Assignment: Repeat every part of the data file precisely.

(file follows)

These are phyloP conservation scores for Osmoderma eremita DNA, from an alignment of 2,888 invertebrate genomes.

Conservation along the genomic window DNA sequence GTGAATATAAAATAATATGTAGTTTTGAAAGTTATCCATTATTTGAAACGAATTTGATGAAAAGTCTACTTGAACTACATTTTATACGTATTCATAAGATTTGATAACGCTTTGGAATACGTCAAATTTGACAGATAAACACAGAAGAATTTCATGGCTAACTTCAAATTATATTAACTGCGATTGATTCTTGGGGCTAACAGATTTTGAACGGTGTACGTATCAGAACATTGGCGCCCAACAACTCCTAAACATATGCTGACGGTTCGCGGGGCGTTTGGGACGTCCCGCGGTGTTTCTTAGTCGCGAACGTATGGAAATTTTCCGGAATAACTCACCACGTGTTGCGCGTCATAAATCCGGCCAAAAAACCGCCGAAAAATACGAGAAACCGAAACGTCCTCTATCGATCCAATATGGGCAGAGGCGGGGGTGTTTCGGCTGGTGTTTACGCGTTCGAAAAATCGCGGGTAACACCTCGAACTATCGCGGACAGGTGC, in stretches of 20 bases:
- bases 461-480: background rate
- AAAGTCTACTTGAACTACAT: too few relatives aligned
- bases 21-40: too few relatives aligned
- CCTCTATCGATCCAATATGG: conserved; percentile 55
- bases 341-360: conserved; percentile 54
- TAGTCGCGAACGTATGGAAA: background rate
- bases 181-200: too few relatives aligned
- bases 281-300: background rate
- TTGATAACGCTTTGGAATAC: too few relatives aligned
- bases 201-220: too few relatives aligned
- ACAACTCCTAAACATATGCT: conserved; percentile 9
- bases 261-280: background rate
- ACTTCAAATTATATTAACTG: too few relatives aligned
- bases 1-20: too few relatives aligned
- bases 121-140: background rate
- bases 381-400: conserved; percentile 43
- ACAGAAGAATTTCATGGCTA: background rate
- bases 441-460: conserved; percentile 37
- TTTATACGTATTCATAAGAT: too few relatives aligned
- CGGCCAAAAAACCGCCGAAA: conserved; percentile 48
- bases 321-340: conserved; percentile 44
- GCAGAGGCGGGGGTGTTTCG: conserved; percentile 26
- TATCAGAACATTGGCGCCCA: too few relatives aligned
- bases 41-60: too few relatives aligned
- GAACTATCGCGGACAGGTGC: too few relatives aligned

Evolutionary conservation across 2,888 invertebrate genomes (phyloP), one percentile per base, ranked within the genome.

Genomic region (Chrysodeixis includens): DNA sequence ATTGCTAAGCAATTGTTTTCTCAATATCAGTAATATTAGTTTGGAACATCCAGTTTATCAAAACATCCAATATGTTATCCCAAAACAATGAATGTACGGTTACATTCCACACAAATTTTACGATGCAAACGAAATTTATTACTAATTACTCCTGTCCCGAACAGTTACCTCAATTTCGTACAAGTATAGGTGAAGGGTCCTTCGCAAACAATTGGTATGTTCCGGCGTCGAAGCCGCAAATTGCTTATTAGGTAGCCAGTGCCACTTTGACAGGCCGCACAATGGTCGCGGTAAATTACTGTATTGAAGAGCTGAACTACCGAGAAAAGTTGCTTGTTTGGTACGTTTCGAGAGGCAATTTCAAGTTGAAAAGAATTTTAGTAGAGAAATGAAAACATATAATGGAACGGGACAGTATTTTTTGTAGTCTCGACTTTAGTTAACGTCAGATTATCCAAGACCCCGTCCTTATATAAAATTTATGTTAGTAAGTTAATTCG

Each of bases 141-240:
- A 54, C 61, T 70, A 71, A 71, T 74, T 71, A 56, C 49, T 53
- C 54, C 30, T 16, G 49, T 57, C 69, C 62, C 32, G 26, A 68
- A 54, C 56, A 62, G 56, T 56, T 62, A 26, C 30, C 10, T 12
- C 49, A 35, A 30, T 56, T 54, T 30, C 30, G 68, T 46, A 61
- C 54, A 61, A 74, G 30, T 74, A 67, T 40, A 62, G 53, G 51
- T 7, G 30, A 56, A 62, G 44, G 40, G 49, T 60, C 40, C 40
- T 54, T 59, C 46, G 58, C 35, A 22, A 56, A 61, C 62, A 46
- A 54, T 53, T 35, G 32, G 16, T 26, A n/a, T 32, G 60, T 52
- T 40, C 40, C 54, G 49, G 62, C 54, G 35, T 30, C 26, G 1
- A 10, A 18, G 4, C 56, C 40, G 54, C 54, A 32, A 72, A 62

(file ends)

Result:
These are phyloP conservation scores for Osmoderma eremita DNA, from an alignment of 2,888 invertebrate genomes.

Conservation along the genomic window DNA sequence GTGAATATAAAATAATATGTAGTTTTGAAAGTTATCCATTATTTGAAACGAATTTGATGAAAAGTCTACTTGAACTACATTTTATACGTATTCATAAGATTTGATAACGCTTTGGAATACGTCAAATTTGACAGATAAACACAGAAGAATTTCATGGCTAACTTCAAATTATATTAACTGCGATTGATTCTTGGGGCTAACAGATTTTGAACGGTGTACGTATCAGAACATTGGCGCCCAACAACTCCTAAACATATGCTGACGGTTCGCGGGGCGTTTGGGACGTCCCGCGGTGTTTCTTAGTCGCGAACGTATGGAAATTTTCCGGAATAACTCACCACGTGTTGCGCGTCATAAATCCGGCCAAAAAACCGCCGAAAAATACGAGAAACCGAAACGTCCTCTATCGATCCAATATGGGCAGAGGCGGGGGTGTTTCGGCTGGTGTTTACGCGTTCGAAAAATCGCGGGTAACACCTCGAACTATCGCGGACAGGTGC, in stretches of 20 bases:
- bases 461-480: background rate
- AAAGTCTACTTGAACTACAT: too few relatives aligned
- bases 21-40: too few relatives aligned
- CCTCTATCGATCCAATATGG: conserved; percentile 55
- bases 341-360: conserved; percentile 54
- TAGTCGCGAACGTATGGAAA: background rate
- bases 181-200: too few relatives aligned
- bases 281-300: background rate
- TTGATAACGCTTTGGAATAC: too few relatives aligned
- bases 201-220: too few relatives aligned
- ACAACTCCTAAACATATGCT: conserved; percentile 9
- bases 261-280: background rate
- ACTTCAAATTATATTAACTG: too few relatives aligned
- bases 1-20: too few relatives aligned
- bases 121-140: background rate
- bases 381-400: conserved; percentile 43
- ACAGAAGAATTTCATGGCTA: background rate
- bases 441-460: conserved; percentile 37
- TTTATACGTATTCATAAGAT: too few relatives aligned
- CGGCCAAAAAACCGCCGAAA: conserved; percentile 48
- bases 321-340: conserved; percentile 44
- GCAGAGGCGGGGGTGTTTCG: conserved; percentile 26
- TATCAGAACATTGGCGCCCA: too few relatives aligned
- bases 41-60: too few relatives aligned
- GAACTATCGCGGACAGGTGC: too few relatives aligned

Evolutionary conservation across 2,888 invertebrate genomes (phyloP), one percentile per base, ranked within the genome.

Genomic region (Chrysodeixis includens): DNA sequence ATTGCTAAGCAATTGTTTTCTCAATATCAGTAATATTAGTTTGGAACATCCAGTTTATCAAAACATCCAATATGTTATCCCAAAACAATGAATGTACGGTTACATTCCACACAAATTTTACGATGCAAACGAAATTTATTACTAATTACTCCTGTCCCGAACAGTTACCTCAATTTCGTACAAGTATAGGTGAAGGGTCCTTCGCAAACAATTGGTATGTTCCGGCGTCGAAGCCGCAAATTGCTTATTAGGTAGCCAGTGCCACTTTGACAGGCCGCACAATGGTCGCGGTAAATTACTGTATTGAAGAGCTGAACTACCGAGAAAAGTTGCTTGTTTGGTACGTTTCGAGAGGCAATTTCAAGTTGAAAAGAATTTTAGTAGAGAAATGAAAACATATAATGGAACGGGACAGTATTTTTTGTAGTCTCGACTTTAGTTAACGTCAGATTATCCAAGACCCCGTCCTTATATAAAATTTATGTTAGTAAGTTAATTCG

Each of bases 141-240:
- A 54, C 61, T 70, A 71, A 71, T 74, T 71, A 56, C 49, T 53
- C 54, C 30, T 16, G 49, T 57, C 69, C 62, C 32, G 26, A 68
- A 54, C 56, A 62, G 56, T 56, T 62, A 26, C 30, C 10, T 12
- C 49, A 35, A 30, T 56, T 54, T 30, C 30, G 68, T 46, A 61
- C 54, A 61, A 74, G 30, T 74, A 67, T 40, A 62, G 53, G 51
- T 7, G 30, A 56, A 62, G 44, G 40, G 49, T 60, C 40, C 40
- T 54, T 59, C 46, G 58, C 35, A 22, A 56, A 61, C 62, A 46
- A 54, T 53, T 35, G 32, G 16, T 26, A n/a, T 32, G 60, T 52
- T 40, C 40, C 54, G 49, G 62, C 54, G 35, T 30, C 26, G 1
- A 10, A 18, G 4, C 56, C 40, G 54, C 54, A 32, A 72, A 62